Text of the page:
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Direct repair of a blisterlike aneurysm on the internal carotid artery with vascular closure staple clips

Technical note

Toshiharu Yanagisawa, Kazuo Mizoi, Taku Sugawara, Akira Suzuki, Tohru Ohta, Naoki Higashiyama, Masataka Takahashi, Toshio Sasajima, and Hiroyuki Kinouchi

✓ Vascular closure staple clips made of titanium were originally developed for microvascular anastomosis. Clinical applications for these clips include arteriotomy closure for carotid endarterectomy, extracranial—intracranial bypass, and dural closure. This is the first report in which vascular closure staple clips have been used successfully for direct repair of a tear on the internal carotid artery (ICA). This report involves a 65-year-old man who presented with sudden onset of headache. Admission computerized tomography scans demonstrated a diffuse and thick subarachnoid hemorrhage in the basal cisterns. Cerebral angiograms demonstrated a broad-based, small bulge on the superomedial wall of the left ICA. Intraoperatively, an extremely thin-walled aneurysm was seen on the segment of the ICA at the C-2 vertebral level. The aneurysm ruptured abruptly, although no surgical manipulation was being performed on the aneurysm itself. After temporary clips were applied on the vessel, a large tear of the ICA was repaired with vascular closure staple clips. Reconstruction with the vascular closure staple clips required only a short period of temporary occlusion of the ICA. Postoperative angiograms revealed reduction of the aneurysm bulge and good patency of the ICA. The postoperative course was uneventful, and the patient has been free of symptoms. The vascular closure staple clipping procedure is useful for urgent repair of an aneurysm tear. This method is a new treatment option for these fragile aneurysms in cases in which other options, such as encircling clips or bypass procedures, may have drawbacks or be impossible.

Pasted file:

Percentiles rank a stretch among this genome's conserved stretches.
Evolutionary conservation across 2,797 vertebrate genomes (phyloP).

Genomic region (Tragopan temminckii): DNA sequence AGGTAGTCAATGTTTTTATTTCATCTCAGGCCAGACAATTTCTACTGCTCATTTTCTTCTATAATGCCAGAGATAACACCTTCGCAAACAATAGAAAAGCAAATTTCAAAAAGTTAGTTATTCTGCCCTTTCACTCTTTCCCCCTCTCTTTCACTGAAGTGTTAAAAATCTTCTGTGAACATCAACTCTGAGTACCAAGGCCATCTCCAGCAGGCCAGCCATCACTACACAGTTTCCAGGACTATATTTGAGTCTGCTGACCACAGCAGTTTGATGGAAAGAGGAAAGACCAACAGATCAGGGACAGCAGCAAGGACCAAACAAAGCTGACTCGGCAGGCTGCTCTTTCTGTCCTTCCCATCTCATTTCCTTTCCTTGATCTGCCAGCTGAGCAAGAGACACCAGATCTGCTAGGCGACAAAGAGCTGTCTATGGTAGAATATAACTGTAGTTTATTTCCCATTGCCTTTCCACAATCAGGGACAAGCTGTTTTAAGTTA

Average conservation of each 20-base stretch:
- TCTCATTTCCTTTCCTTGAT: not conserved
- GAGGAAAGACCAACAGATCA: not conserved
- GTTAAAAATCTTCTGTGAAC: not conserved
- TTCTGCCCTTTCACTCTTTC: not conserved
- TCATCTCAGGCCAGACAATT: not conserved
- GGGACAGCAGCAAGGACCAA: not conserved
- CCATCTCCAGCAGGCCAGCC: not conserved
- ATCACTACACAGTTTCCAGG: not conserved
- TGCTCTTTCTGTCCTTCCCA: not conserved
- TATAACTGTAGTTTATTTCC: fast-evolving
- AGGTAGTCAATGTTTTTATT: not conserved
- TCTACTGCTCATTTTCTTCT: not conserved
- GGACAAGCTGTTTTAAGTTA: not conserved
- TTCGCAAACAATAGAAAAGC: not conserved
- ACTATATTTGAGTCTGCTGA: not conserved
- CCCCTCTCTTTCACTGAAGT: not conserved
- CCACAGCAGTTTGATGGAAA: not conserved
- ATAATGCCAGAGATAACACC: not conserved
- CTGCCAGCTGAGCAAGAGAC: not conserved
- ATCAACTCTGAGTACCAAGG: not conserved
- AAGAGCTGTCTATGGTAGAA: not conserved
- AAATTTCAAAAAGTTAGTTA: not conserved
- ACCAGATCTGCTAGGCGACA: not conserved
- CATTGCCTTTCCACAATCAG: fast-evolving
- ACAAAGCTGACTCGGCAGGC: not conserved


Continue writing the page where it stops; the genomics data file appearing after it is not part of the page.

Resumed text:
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Simultaneous microscopic and endoscopic monitoring during surgery for internal carotid artery aneurysms

Hiroyuki Kinouchi, Toshiharu Yanagisawa, Akira Suzuki, Tohru Ohta, Yoshitaka Hirano, Taku Sugawara, Toshio Sasajima, and Kazuo Mizoi

Object. The authors of this study evaluated the efficacy of simultaneous microscopic and endoscopic monitoring during surgery for internal carotid artery (ICA) aneurysms.

Methods. The endoscopic technique was applied during microsurgery in 11 patients with 13 aneurysms. Nine of these lesions were located on the posterior communicating artery (PCoA), three in the paraclinoid region, and one on the anterior choroidal artery (AChA). Eight patients had unruptured aneurysms and three had ruptured aneurysms. The endoscope was introduced after first exposing the aneurysm through the microscope and was gripped firmly by an air-locked holding arm fitted with a steering system throughout the entire surgery, including dissection of the perforating arteries and application of the aneurysm clips.

Regarding paraclinoid aneurysms, clips were applied through direct visualization of the ophthalmic artery and the proximal neck. In a case involving a superior hypophyseal artery aneurysm in the paraclinoid segment, a ring clip was applied without removing the bone structure around the optic canal. In all aneurysms of the PCoA and the AChA, perforating arteries behind the lesion were identified and dissected using endoscopic control. The aneurysm clip was applied in the best position in a single attempt in 10 of 11 patients. There was no surgical complication related to the endoscopic procedures.

Conclusions. Simultaneous monitoring with the microscope and endoscope is extremely useful in applying clips to ICA aneurysms. This combined method allows for direct dissection of the aneurysm, perforating vessels, and the main trunk in an area not visible through the microscope's eyepiece and promises better surgical results.